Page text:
• The retainer agreement was signed outside D.C.;
  • The retainer agreement pertained to a matter pending in Oregon;
  • The retainer agreement did not require work to be performed in D.C.;
  • The retainer agreement did not require payments to be made in D.C.;
  • The Atlanta attorney supervised the Oregon matter from Atlanta;
  • Although work was performed in D.C., other than some vague assertions, there was no evidence of any meetings, phone calls, or emails between Taieb and the firm’s D.C.-based lawyers concerning the Oregon matter;
  • The duration of the engagement was relatively short – only seven months; and
  • Mr. Taieb’s conduct did not indicate contemplated future consequences within D.C.[12]

Under those circumstances, and contrasting them with the “‘continuing and wide-reaching’ contacts that provided a basis for personal jurisdiction in Burger King,” the court concluded that Mr. Taieb did not avail himself of the privilege of conducting activities within D.C. and therefore was not subject to personal jurisdiction within the District.[13]  Therefore, the court affirmed the district court’s dismissal of Thompson Hine’s suit against him.[14]

This case provides important guidance to D.C.-based service providers and those contracting with them.  In order to maintain a lawsuit against a non-resident, the party seeking to maintain a suit in the District of Columbia must adequately demonstrate that the defendant engaged in deliberate contacts with the forum – ether through actual dealings or under the terms of the governing contract.  Parties who fail to adequately contract for personal jurisdiction or show a sufficient course of dealing will be unable to maintain suit in the District of Columbia.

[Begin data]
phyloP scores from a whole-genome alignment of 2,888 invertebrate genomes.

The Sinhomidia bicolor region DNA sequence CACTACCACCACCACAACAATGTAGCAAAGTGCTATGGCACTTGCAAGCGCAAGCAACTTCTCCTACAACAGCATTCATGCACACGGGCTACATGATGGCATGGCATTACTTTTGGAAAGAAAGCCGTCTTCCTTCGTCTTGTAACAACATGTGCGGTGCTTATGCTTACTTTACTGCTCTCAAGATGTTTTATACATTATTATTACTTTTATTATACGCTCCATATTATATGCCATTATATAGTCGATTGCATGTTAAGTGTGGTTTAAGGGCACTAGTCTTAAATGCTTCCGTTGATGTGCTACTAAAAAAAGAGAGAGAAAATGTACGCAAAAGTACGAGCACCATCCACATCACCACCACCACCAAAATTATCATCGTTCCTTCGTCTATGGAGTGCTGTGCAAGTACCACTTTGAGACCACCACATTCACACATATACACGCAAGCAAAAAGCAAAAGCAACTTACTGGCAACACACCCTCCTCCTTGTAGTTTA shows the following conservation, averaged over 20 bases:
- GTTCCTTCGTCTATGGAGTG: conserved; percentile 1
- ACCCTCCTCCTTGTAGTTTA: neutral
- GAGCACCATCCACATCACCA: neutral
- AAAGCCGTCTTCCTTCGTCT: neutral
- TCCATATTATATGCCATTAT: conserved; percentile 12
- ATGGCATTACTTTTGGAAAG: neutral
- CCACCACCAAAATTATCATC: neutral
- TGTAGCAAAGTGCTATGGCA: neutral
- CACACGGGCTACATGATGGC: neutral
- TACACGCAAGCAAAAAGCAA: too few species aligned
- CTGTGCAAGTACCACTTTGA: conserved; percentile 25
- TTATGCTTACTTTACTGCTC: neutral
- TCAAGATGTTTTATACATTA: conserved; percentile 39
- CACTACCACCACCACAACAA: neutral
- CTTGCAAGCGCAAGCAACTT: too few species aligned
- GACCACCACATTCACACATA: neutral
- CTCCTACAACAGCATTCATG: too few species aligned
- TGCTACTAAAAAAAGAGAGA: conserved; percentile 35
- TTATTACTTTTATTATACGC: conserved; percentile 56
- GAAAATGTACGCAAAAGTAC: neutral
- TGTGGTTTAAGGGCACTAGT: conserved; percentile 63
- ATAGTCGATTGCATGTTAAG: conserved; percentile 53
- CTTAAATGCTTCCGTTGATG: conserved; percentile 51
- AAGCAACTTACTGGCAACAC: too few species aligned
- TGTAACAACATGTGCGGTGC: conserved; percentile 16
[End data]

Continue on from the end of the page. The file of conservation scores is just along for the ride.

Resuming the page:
___________

 

Levi S. Zaslow is an attorney in the civil litigation department at Joseph, Greenwald & Laake, P.A.  He briefed and argued Thompson Hine, LLP v. Taieb in the D.C. Circuit and at the trial court level in the District of D.C.  With him on brief was Steven B. Vinick.  The opinion of the D.C. Circuit is available here.  Mr. Zaslow is licensed to practice in Maryland and the District of Columbia.  He handles cases at each Maryland court level, from the Court of Appeals of Maryland to the Maryland district courts, in addition to agency-related matters.  He also routinely practices in federal court in Maryland and the District of Columbia representing both plaintiffs and defendants.

 

[1] 734 F.3d 1187, 2013 U.S. App. LEXIS 22797 (D.C. Cir. 2013).

[2] Thompson Hine LLP v. Smoking Everywhere, Inc., 840 F. Supp. 2d 138 (D.D.C. 2012).

[3] Taieb, 734 F.3d 1187, 2013 U.S. App. LEXIS 22797 at *1-4.

[4] Id. at *12.

[5] 471 U.S. 462 (1985).

[6] Taieb, 734 F.3d 1187, 2013 U.S. App. LEXIS 22797 at *12.

[7] Id. at *12-13.

[8] 847 A.2d 384 (D.C. 2004).

[9] 519 A.2d 162 (D.C. 1986).

[10] 434 A.2d 988 (D.C. 1981) (en banc).

[11] Taieb, 734 F.3d 1187, 2013 U.S. App. LEXIS 22797 at *15-20.

[12] Id. at *12-15.

[13] Id.

[14] Id. at *20-21.

Levi S. Zaslow

As senior counsel in Joseph, Greenwald & Laake’s Civil Litigation practice group, Levi Zaslow focuses his practice on Employment Law, Commercial Litigation, Government Litigation, and Appellate Litigation in Maryland and the District of Columbia. A skilled and experienced litigator, Levi enjoys the variety of work his fast-paced litigation practice provides, including drafting motions and conducting legal research, taking depositions, and performing in court and at trial.
 

Contact Levi